Whether you are writing horror or romance, conflict propels the story forward. The absence of it or choosing the wrong conflict type can be disastrous for your novel. Here are the different types of conflicts and how they drive narratives in a story.
What is Conflict?
Before discussing the different types of conflict, let’s find out what conflict is in literature.
A conflict is a literary structure driven by a struggle between two opposing sides. This opposition can be external or internal and offers a compelling tension element. One classic example of a conflict is the battle between good and evil.
What are the Two Main Types of Conflict?
Different types of conflicts are divided into two main categories – internal and external.
Expert Insight: It’s not usual to find novels with internal and external conflicts. Most of the time, they are intertwined to develop a compelling plotline. One perfect example is The Lord of the Rings.
When a character grapples with his/her own beliefs or ideas, it is called an internal conflict. This internal struggle can be about self-worth, intimacy, confidence, or a combination of two or more issues. Authors often use internal conflict to reveal a character’s thought process, values, and struggles. It also sets the stage for character and plot development.
Types of Internal Conflict
Internal struggles are divided into two – destiny or fate and self-conflict. These types of internal conflicts offer readers a closer look at a character’s beliefs and thought processes. And in return, this gives the character depth and moves the story forward. It also humanizes his/her struggles.
Destiny / Fate:
Internal conflict revolving around destiny depicts characters pitted against their predestined futures. This challenges them to come to terms with their fate, regardless if it contradicts their beliefs.
Expert Insight: Internal conflict may also result from choices like guilt or regret. If a character suffers from their choices, their mistakes often impact their future.
Here are some examples of books with a destiny conflict:
- Harry Potter by J. K. Rowling: Harry Potter’s internal conflict begins when the truth about his identity as a wizard. He wants answers like why he lived when his parents died and whether it was really his destiny to defeat Voldemort.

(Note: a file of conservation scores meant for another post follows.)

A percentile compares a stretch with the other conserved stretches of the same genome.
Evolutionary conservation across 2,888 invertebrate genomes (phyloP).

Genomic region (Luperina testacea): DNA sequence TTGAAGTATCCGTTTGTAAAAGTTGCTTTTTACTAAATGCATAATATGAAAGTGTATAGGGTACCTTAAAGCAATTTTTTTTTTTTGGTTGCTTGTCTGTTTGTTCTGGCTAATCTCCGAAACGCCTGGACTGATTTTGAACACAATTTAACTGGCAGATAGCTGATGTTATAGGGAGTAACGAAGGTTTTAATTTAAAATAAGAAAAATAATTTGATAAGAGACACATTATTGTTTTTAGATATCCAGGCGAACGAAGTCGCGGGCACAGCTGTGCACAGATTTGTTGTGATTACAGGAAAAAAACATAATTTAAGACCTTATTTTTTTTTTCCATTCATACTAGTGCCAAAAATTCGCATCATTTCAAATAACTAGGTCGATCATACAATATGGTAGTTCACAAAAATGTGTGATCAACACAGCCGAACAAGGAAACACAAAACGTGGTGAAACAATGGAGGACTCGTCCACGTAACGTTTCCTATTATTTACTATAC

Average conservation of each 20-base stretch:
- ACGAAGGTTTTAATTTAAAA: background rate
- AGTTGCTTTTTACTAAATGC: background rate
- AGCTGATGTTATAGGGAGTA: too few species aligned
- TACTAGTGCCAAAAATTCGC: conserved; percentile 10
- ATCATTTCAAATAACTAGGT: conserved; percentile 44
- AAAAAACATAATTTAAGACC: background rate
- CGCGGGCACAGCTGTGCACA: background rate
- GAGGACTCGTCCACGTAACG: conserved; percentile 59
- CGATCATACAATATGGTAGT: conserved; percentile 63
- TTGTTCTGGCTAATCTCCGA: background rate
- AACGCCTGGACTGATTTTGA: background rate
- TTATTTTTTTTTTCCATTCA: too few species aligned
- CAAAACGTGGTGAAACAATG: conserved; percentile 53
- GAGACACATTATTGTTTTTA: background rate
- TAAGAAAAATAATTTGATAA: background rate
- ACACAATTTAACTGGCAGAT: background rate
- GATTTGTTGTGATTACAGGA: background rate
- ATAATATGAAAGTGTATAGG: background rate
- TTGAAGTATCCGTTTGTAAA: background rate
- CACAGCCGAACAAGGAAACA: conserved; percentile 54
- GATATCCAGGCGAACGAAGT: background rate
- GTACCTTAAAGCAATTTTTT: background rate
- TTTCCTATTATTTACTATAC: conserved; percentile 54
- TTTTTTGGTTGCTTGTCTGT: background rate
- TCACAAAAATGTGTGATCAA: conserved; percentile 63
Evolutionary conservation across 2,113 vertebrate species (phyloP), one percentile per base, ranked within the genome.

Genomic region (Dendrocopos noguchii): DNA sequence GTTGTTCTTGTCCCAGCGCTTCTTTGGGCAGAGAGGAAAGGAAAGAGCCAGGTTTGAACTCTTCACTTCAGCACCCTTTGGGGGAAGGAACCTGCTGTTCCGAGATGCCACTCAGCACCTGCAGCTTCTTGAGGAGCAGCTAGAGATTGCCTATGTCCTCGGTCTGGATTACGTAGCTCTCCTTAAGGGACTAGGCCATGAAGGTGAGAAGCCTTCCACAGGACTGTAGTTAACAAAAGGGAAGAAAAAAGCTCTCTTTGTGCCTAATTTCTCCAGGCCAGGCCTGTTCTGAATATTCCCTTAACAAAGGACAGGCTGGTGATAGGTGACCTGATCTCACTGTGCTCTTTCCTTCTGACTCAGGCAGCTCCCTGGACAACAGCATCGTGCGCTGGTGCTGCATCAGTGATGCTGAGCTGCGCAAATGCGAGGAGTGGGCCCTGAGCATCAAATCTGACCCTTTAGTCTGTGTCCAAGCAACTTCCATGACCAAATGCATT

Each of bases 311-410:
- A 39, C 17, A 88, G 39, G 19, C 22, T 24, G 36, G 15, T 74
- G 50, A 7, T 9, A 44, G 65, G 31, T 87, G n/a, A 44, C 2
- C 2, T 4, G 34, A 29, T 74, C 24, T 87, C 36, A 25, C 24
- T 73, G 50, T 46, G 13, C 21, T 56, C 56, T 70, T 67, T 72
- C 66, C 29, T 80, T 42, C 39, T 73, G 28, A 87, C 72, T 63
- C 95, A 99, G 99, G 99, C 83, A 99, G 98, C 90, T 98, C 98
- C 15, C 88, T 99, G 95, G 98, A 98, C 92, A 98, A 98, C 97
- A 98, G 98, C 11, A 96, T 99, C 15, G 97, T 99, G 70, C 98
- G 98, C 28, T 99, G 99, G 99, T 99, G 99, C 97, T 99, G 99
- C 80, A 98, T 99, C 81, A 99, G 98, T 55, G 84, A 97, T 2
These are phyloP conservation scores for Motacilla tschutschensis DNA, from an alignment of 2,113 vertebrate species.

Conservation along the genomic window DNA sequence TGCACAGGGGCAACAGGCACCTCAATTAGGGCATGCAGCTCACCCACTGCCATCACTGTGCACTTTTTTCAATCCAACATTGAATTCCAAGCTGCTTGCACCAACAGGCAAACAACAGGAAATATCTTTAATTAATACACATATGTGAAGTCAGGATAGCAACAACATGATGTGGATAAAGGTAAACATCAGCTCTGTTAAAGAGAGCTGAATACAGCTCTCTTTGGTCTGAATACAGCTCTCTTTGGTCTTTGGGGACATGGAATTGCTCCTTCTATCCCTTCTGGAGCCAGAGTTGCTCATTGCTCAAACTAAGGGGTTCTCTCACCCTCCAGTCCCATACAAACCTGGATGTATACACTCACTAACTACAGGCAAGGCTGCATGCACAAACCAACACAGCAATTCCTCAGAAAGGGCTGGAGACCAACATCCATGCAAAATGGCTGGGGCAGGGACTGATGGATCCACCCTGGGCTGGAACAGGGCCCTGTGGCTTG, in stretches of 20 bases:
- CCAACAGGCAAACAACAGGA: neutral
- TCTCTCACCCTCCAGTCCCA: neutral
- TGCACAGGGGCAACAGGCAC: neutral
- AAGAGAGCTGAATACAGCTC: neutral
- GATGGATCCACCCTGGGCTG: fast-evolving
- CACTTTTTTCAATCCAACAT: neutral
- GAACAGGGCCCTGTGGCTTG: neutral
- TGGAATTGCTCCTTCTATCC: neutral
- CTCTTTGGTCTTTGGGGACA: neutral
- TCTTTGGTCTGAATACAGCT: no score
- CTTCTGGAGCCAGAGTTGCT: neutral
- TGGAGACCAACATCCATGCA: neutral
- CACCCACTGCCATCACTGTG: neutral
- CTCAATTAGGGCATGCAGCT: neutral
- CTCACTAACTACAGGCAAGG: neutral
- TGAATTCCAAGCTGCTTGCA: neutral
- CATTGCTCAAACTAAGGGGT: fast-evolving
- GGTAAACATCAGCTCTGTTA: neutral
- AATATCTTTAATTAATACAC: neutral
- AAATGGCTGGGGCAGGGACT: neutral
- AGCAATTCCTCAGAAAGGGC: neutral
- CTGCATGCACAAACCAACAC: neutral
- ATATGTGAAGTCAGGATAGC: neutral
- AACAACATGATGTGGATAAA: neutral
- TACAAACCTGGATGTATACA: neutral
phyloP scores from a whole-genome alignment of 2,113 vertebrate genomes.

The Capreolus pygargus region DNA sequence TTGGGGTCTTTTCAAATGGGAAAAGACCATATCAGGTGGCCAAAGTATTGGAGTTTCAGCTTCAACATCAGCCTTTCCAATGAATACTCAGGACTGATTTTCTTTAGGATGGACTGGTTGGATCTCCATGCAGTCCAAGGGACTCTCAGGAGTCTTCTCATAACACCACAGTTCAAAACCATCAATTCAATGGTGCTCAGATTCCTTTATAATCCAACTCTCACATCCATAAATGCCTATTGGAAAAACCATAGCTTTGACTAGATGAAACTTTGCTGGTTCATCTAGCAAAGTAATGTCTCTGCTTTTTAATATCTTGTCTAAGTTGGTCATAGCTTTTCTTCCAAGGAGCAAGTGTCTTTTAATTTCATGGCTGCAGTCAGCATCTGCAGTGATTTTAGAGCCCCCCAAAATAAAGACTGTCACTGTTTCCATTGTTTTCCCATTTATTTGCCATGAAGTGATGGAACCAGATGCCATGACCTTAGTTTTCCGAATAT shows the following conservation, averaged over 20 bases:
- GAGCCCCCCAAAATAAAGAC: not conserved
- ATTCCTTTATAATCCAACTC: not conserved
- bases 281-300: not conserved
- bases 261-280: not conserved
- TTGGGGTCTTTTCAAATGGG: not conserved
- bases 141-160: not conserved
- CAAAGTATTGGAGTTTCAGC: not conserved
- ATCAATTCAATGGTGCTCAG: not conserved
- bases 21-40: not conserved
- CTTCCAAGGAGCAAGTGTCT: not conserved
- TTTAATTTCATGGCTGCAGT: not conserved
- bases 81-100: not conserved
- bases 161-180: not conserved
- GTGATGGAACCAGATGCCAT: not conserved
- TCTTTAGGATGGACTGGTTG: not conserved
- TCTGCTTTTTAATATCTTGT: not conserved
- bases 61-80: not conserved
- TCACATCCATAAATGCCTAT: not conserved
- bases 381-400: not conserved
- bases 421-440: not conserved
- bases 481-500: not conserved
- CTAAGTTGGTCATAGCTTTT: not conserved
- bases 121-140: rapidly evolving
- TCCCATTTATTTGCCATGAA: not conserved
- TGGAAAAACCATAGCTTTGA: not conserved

- Lord of the Rings by J. R. R. Tolkien: Aragorn, a mortal and the future king of Men, struggles with becoming king. He is also unsure about uniting an army of elves, dwarfs, and the dead to defeat Sauron. Amid all the competing factions, he contemplates a future without the love of his life.
- The Godfather by Mario Puzo: Michael Corleone has made no secret of his desire to avoid inheriting his family legacy. Yet, after killing a room full of people, including the chief of police, he realizes that he is succumbing to his family’s criminal legacy.
The self-conflict can have a meaningful effect on a story’s plot or other characters. It arises when characters disagree internally about their authenticity. This means characters are either fighting inner demons or trying to improve themselves.
- Of Mice and Men by John Steinbeck: This story follows two friends, George and Lennie. When Lennie, who has a mental illness, accidentally kills the wife of Curley (their boss’ son), George is faced with internal turmoil about whether or not he should end Lennie’s life to spare him from a more painful death at the hands of Curley. Tragically, George decides to shoot Lennie while he is reciting the dream they shared of owning a farm.
- Pelican Brief by John Grisham: Darby Shaw, a law student, researches the death of two Supreme Justices. She concludes that politics had nothing to do with their deaths. She shows the brief to her law professor and lover, who, in turn, is killed. Darby struggles to decide whether to report the information or keep quiet and stay alive.